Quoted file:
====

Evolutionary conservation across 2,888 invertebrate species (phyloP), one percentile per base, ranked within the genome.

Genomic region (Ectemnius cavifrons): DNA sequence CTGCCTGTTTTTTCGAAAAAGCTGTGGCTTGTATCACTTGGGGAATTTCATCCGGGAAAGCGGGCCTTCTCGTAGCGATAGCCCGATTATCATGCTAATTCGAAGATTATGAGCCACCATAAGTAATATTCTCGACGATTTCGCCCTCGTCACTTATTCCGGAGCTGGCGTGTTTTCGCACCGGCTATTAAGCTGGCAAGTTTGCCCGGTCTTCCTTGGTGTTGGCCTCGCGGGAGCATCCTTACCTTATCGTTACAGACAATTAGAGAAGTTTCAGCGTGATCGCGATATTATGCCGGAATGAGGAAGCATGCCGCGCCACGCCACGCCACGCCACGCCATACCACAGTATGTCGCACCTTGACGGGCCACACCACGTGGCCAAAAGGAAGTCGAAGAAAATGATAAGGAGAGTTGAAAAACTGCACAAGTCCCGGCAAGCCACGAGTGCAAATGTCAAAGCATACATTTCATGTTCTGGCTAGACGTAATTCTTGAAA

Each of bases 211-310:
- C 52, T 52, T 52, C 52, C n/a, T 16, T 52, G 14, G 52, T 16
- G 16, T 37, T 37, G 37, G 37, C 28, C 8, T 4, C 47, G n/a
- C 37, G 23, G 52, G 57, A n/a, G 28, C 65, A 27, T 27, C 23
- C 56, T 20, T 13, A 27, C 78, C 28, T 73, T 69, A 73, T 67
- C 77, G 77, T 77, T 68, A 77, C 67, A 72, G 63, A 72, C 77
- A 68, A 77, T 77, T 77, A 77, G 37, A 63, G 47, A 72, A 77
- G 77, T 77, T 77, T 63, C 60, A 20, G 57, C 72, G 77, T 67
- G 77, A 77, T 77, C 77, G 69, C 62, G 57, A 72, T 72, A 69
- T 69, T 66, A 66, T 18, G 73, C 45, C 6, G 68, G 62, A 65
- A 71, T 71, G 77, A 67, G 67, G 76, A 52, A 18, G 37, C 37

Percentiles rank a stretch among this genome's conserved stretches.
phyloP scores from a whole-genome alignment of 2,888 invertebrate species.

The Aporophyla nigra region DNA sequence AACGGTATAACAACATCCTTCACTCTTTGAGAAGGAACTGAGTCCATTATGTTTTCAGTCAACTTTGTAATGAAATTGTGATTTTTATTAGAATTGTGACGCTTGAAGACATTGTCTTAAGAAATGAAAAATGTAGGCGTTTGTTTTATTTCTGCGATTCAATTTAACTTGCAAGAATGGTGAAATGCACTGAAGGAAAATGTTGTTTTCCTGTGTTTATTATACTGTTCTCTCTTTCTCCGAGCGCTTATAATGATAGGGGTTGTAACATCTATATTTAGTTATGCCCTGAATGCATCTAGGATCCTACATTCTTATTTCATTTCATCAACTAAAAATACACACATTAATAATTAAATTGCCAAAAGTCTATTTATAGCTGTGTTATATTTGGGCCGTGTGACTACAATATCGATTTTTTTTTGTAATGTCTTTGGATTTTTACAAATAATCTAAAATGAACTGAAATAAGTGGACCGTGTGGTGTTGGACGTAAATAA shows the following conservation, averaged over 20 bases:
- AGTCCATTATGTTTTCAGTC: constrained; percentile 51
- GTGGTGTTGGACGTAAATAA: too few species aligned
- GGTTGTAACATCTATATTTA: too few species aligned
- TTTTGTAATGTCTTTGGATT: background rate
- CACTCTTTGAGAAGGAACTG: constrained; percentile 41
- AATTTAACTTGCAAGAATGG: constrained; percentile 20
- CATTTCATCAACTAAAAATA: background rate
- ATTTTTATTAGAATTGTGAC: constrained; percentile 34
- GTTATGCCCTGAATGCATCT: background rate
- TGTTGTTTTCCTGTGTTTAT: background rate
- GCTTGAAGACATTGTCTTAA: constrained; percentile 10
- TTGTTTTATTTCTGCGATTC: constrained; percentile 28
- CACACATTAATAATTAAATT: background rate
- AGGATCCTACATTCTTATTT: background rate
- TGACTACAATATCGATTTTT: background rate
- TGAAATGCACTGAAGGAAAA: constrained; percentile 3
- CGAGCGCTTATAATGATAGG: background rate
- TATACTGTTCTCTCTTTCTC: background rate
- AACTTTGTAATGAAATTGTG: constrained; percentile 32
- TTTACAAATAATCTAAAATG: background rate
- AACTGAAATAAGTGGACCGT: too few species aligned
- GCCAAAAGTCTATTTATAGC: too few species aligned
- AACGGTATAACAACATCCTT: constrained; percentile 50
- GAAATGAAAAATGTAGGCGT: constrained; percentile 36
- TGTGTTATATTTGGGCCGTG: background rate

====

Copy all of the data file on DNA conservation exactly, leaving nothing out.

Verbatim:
Evolutionary conservation across 2,888 invertebrate species (phyloP), one percentile per base, ranked within the genome.

Genomic region (Ectemnius cavifrons): DNA sequence CTGCCTGTTTTTTCGAAAAAGCTGTGGCTTGTATCACTTGGGGAATTTCATCCGGGAAAGCGGGCCTTCTCGTAGCGATAGCCCGATTATCATGCTAATTCGAAGATTATGAGCCACCATAAGTAATATTCTCGACGATTTCGCCCTCGTCACTTATTCCGGAGCTGGCGTGTTTTCGCACCGGCTATTAAGCTGGCAAGTTTGCCCGGTCTTCCTTGGTGTTGGCCTCGCGGGAGCATCCTTACCTTATCGTTACAGACAATTAGAGAAGTTTCAGCGTGATCGCGATATTATGCCGGAATGAGGAAGCATGCCGCGCCACGCCACGCCACGCCACGCCATACCACAGTATGTCGCACCTTGACGGGCCACACCACGTGGCCAAAAGGAAGTCGAAGAAAATGATAAGGAGAGTTGAAAAACTGCACAAGTCCCGGCAAGCCACGAGTGCAAATGTCAAAGCATACATTTCATGTTCTGGCTAGACGTAATTCTTGAAA

Each of bases 211-310:
- C 52, T 52, T 52, C 52, C n/a, T 16, T 52, G 14, G 52, T 16
- G 16, T 37, T 37, G 37, G 37, C 28, C 8, T 4, C 47, G n/a
- C 37, G 23, G 52, G 57, A n/a, G 28, C 65, A 27, T 27, C 23
- C 56, T 20, T 13, A 27, C 78, C 28, T 73, T 69, A 73, T 67
- C 77, G 77, T 77, T 68, A 77, C 67, A 72, G 63, A 72, C 77
- A 68, A 77, T 77, T 77, A 77, G 37, A 63, G 47, A 72, A 77
- G 77, T 77, T 77, T 63, C 60, A 20, G 57, C 72, G 77, T 67
- G 77, A 77, T 77, C 77, G 69, C 62, G 57, A 72, T 72, A 69
- T 69, T 66, A 66, T 18, G 73, C 45, C 6, G 68, G 62, A 65
- A 71, T 71, G 77, A 67, G 67, G 76, A 52, A 18, G 37, C 37

Percentiles rank a stretch among this genome's conserved stretches.
phyloP scores from a whole-genome alignment of 2,888 invertebrate species.

The Aporophyla nigra region DNA sequence AACGGTATAACAACATCCTTCACTCTTTGAGAAGGAACTGAGTCCATTATGTTTTCAGTCAACTTTGTAATGAAATTGTGATTTTTATTAGAATTGTGACGCTTGAAGACATTGTCTTAAGAAATGAAAAATGTAGGCGTTTGTTTTATTTCTGCGATTCAATTTAACTTGCAAGAATGGTGAAATGCACTGAAGGAAAATGTTGTTTTCCTGTGTTTATTATACTGTTCTCTCTTTCTCCGAGCGCTTATAATGATAGGGGTTGTAACATCTATATTTAGTTATGCCCTGAATGCATCTAGGATCCTACATTCTTATTTCATTTCATCAACTAAAAATACACACATTAATAATTAAATTGCCAAAAGTCTATTTATAGCTGTGTTATATTTGGGCCGTGTGACTACAATATCGATTTTTTTTTGTAATGTCTTTGGATTTTTACAAATAATCTAAAATGAACTGAAATAAGTGGACCGTGTGGTGTTGGACGTAAATAA shows the following conservation, averaged over 20 bases:
- AGTCCATTATGTTTTCAGTC: constrained; percentile 51
- GTGGTGTTGGACGTAAATAA: too few species aligned
- GGTTGTAACATCTATATTTA: too few species aligned
- TTTTGTAATGTCTTTGGATT: background rate
- CACTCTTTGAGAAGGAACTG: constrained; percentile 41
- AATTTAACTTGCAAGAATGG: constrained; percentile 20
- CATTTCATCAACTAAAAATA: background rate
- ATTTTTATTAGAATTGTGAC: constrained; percentile 34
- GTTATGCCCTGAATGCATCT: background rate
- TGTTGTTTTCCTGTGTTTAT: background rate
- GCTTGAAGACATTGTCTTAA: constrained; percentile 10
- TTGTTTTATTTCTGCGATTC: constrained; percentile 28
- CACACATTAATAATTAAATT: background rate
- AGGATCCTACATTCTTATTT: background rate
- TGACTACAATATCGATTTTT: background rate
- TGAAATGCACTGAAGGAAAA: constrained; percentile 3
- CGAGCGCTTATAATGATAGG: background rate
- TATACTGTTCTCTCTTTCTC: background rate
- AACTTTGTAATGAAATTGTG: constrained; percentile 32
- TTTACAAATAATCTAAAATG: background rate
- AACTGAAATAAGTGGACCGT: too few species aligned
- GCCAAAAGTCTATTTATAGC: too few species aligned
- AACGGTATAACAACATCCTT: constrained; percentile 50
- GAAATGAAAAATGTAGGCGT: constrained; percentile 36
- TGTGTTATATTTGGGCCGTG: background rate